The SD10 has the design and layout of a conventional film SLR from the front, with a fairly logical mix of digital and photographic controls on the top and rear of the camera. The body is finished in a high impact plastic, under this skin is a metal substructure. The hand grip and a small portion of the rear of the camera are coated in hard rubber (personally I prefer the softer, stickier stuff used by Nikon). The thickness of the camera and the hand grip makes it feel chunky and boxy, although not uncomfortable to hold or use. Control layout is good and easy to understand, it's not hard to get to work with the SD9 quite quickly. Build quality is good, buttons (the majority of which are rubber) work well although don't have a definite click. Overall the SD10's body is large by modern digital SLR standards but easy to understand and robust enough to take the knocks.
Side by side
Here is the SD10 beside Canon's EOS 10D. The camera has very similar dimensions to the EOS 10D apart from in height where the SD10 stands 13 mm (0.5 in) taller, this appears to be due to the battery cartridge which fits into the camera base. Weight wise the EOS 10D is 879 g (1.9 lb) with its Lithium-Ion rechargeable battery, the SD10 weighs 900 g (2.0 lb) with four AA's or 869 g (1.9 lb) with two CR-V3 Lithium (non-rechargeable) batteries.
In your hand
As mentioned above the SD10's larger-than-normal dimensions don't affect the usage or comfort of the camera. All controls are logically laid out, those most used within reach of your right hand.
Rear LCD Display
The SD10's 1.8" 130,000 pixel LCD monitor is bright and detailed. The screen is clear enough to see outdoors although an anti-reflective coating would have helped in direct sunlight. Also provided with the camera is a clip-on shaped LCD protector (not shown). Once on it covers all of the LCD buttons except delete which is left available for deleting images in record review mode.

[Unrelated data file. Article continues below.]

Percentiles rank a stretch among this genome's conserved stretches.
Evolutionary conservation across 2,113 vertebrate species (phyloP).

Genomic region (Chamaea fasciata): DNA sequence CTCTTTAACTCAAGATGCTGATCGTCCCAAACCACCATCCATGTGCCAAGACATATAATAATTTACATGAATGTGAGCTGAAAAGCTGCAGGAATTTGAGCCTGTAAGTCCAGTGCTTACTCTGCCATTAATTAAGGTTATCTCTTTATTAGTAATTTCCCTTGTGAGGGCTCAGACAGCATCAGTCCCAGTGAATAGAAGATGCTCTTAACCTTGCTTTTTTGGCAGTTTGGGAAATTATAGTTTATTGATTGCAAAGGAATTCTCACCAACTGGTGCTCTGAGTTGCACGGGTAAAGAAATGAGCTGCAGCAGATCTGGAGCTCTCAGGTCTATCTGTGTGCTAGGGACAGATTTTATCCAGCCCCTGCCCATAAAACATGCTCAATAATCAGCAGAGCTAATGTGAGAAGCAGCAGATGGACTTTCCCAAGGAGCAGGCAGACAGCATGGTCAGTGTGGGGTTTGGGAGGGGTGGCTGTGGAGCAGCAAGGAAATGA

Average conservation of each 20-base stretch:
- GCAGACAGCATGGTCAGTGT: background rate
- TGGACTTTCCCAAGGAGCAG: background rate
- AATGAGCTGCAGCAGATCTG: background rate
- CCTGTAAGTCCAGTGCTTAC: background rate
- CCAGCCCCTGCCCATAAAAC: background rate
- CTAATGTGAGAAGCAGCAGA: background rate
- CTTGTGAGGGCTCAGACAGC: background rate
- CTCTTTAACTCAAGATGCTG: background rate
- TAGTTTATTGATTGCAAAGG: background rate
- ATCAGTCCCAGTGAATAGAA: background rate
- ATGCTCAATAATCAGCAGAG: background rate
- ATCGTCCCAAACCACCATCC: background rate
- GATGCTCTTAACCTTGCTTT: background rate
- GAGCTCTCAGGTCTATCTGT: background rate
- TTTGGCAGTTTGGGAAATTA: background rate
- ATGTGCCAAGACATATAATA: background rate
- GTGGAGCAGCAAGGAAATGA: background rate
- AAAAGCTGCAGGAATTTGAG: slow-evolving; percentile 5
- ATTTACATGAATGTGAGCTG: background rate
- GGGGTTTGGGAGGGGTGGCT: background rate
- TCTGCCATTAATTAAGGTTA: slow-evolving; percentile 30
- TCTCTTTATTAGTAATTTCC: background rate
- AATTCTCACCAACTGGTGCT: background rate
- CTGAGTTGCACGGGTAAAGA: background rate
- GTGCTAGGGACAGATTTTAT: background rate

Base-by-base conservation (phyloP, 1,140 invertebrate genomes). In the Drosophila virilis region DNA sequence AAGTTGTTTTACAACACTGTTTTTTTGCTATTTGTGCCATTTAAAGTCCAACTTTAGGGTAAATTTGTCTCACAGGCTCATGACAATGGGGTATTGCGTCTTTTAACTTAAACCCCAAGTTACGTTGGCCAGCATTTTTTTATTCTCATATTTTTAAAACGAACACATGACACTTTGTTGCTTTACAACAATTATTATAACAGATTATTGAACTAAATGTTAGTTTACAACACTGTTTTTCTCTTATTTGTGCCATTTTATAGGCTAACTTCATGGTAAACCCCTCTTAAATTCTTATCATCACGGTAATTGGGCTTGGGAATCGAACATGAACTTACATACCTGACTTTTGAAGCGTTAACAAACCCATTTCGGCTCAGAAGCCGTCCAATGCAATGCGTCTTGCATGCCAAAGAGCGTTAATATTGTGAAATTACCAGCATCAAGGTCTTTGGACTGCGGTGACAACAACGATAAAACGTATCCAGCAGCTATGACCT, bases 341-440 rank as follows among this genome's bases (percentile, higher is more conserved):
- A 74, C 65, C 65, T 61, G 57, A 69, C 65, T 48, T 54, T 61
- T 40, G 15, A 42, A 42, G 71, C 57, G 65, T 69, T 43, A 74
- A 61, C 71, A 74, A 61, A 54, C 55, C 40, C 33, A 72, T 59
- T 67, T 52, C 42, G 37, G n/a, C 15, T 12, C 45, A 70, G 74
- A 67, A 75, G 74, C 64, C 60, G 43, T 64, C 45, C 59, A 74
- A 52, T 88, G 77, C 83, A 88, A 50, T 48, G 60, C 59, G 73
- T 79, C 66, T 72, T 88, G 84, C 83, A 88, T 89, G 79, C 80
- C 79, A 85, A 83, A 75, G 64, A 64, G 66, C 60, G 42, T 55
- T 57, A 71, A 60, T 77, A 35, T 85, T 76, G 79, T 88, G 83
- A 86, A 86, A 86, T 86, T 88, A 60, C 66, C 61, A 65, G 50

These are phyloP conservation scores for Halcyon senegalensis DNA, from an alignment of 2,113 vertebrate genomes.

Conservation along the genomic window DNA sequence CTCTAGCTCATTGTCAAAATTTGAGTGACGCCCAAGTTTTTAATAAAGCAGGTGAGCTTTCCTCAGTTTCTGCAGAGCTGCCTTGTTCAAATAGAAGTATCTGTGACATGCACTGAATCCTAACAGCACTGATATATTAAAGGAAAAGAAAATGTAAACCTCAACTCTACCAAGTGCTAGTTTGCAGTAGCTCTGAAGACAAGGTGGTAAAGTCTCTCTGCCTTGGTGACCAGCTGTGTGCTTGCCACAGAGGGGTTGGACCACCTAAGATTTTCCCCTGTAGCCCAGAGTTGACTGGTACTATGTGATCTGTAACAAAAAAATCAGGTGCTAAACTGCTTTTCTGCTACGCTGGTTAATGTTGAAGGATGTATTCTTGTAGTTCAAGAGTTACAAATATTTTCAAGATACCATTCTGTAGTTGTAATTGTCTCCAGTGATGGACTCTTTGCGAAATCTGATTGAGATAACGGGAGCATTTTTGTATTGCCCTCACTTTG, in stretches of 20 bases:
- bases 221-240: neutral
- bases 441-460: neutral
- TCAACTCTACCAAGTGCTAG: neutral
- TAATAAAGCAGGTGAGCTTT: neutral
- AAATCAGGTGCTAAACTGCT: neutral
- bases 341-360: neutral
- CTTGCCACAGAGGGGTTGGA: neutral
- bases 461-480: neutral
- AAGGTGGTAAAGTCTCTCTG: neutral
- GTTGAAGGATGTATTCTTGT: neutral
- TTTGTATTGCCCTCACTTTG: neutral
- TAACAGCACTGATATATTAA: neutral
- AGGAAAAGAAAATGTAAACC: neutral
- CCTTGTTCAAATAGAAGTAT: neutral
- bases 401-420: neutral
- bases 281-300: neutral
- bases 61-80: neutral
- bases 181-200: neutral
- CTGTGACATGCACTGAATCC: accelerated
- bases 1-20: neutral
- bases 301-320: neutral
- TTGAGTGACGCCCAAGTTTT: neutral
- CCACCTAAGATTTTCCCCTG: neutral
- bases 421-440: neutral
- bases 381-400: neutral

Top LCD Panel
The LCD panel on the top of the camera provides a summary of camera settings (digital and photographic) as well as a readout of exposure. It includes information such as the currently selected image size, white balance, battery status (both 'camera' and 'digital' batteries), frames remaining, metering mode and shutter speed / aperture. Note that ISO sensitivity is not displayed unless you press the ISO button.
Below is a diagram of all information displayed on the top LCD panel:
The SD10's viewfinder was bright and clear with a hard rubber eyepiece and a dioptre adjustment slider running along the top. Focus screen matting seems to be sufficient for manual focus.
When you first start using the SD10 it will take a few shots to get used to the 'Sports Finder' where you can actually see outside the captured frame. The area outside of the sensor size is shaded grey and has horizontal and vertical line markers (useful for getting horizons straight). The center AF area and AF frame are marked on the focusing screen. Below the main frame view is the LCD status bar.
The viewfinder LCD status bar relays some of the information provided on the top LCD information panel as well as having indicators for flash and auto focus lock / manual focus accuracy.
Batteries / Compartments
In a notable improvement over the SD9 the SD10 no longer requires two set of batteries, instead it needs only the power provided by AA or CR-V3 batteries in the battery tray which slides into the base of the camera. We found the best battery life performance was from two of the non-rechargeable CR-V3 Lithium batteries (as pictured below), optionally you could use four high capacity AA NiMH rechargeable batteries.
Compact Flash Compartment
The SD10's Compact Flash compartment is mounted in the side of the hand grip, the compartment door is opened by sliding a small release lever on the back side of the grip (the door springs open on its own). If you open the compartment door while the camera is powered on or is still writing buffered images to the card a warning message will be displayed on the LCD monitor. The SD10 accepts either Type I or Type II Compact Flash cards and fully supports the IBM Microdrive, it does not however support cards larger than 2 GB in size.
|Douaumont Ossuary by Eric 54-BNF|
from Armistice Day
|Silhouette at sunset by Jill Hancock|
from Portrait Lens (around 80mm or equivalent - please check the full rules)
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